>> Friday, April 11, 2008
When I was an undergrad at Davis and council member of the Newman Center, a question about liturgical dance came up. In situations like this we turned to the guy best able to answer this question: His Eminence Francis Cardinal Arinze, the Prefect of the Congregation of Divine Worship and the Discipline of the Sacraments.
I'll let His Eminence speak for himself with little commentary from me. But, I will say that the appropriateness of liturgical dance depends on the answers to the following questions.
1) What do you mean by "dance"?
2) How will the dance look like? (i.e. What are the movements/choreography?)
3) What is the purpose of this dance? And is dance the best way to achieve this purpose?
4) When will the dance occur?
5) Where will the dance occur?
6) Will the dance help or hinder the purposes of the liturgy?
7) What are people's response to the dance?
8) What guidelines (if any) as our local ordinary (i.e. our bishop) given regarding this matter?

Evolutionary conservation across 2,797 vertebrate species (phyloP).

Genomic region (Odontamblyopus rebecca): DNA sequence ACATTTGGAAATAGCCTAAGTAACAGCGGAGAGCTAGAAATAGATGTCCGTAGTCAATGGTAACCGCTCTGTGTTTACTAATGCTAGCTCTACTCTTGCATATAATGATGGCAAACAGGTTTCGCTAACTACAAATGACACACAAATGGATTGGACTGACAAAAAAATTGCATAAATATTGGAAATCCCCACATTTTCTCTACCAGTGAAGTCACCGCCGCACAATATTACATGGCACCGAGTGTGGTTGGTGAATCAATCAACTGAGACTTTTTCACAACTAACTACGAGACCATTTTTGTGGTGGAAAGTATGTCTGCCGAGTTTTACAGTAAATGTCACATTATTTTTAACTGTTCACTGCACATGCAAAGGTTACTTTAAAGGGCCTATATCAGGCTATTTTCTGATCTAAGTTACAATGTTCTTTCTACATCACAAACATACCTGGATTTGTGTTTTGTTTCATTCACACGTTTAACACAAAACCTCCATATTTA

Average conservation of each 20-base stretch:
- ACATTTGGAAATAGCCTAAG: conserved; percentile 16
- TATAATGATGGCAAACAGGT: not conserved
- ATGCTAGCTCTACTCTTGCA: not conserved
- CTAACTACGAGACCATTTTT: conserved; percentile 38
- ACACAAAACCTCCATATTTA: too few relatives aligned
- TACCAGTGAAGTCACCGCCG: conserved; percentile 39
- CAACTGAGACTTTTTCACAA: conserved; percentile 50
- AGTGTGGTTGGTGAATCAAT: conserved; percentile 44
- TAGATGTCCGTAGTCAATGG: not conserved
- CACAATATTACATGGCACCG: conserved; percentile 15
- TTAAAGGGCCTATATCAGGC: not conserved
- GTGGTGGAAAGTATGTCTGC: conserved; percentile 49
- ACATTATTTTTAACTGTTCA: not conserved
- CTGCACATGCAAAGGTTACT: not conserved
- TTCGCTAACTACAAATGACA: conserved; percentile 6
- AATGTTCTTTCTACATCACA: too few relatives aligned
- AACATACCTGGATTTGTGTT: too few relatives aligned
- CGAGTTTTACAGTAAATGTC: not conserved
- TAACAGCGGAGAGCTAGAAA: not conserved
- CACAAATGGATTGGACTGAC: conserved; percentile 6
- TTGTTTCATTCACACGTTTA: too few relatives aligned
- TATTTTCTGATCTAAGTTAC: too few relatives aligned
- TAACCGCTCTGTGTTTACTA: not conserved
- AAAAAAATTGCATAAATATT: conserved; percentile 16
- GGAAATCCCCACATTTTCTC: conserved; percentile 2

But here's the cardinal to explain more. His commentary on liturgical dance begins at 3:12.
In a separate interview, His Eminence had this to say:
Has liturgical dance been approved for Masses by your office?
There has never been a document from our Congregation for Divine Worship and Discipline of the Sacraments saying that dance is approved in the Mass.
The question of dance is difficult and delicate. However, it is good to know that the tradition of the Latin Church has not known the dance. It is something that people are introducing in the last ten years -- or twenty years. It was not always so. Now it is spreading like wildfire, one can say, in all the continents -- some more than others. In my own continent, Africa, it is spreading. In Asia, it is spreading.
Now, some priests and lay people think that Mass is never complete without dance. The difficulty is this: we come to Mass primarily to adore God -- what we call the vertical dimension. We do not come to Mass to entertain one another. That's not the purpose of Mass. The parish hall is for that.
So all those that want to entertain us -- after Mass, let us go to the parish hall and then you can dance. And then we clap. But when we come to Mass we don't come to clap. We don't come to watch people, to admire people. We want to adore God, to thank Him, to ask Him pardon for our sins, and to ask Him for what we need.
Don't misunderstand me, because when I said this at one place somebody said to me: "you are an African bishop. You Africans are always dancing. Why do you say we don't dance?"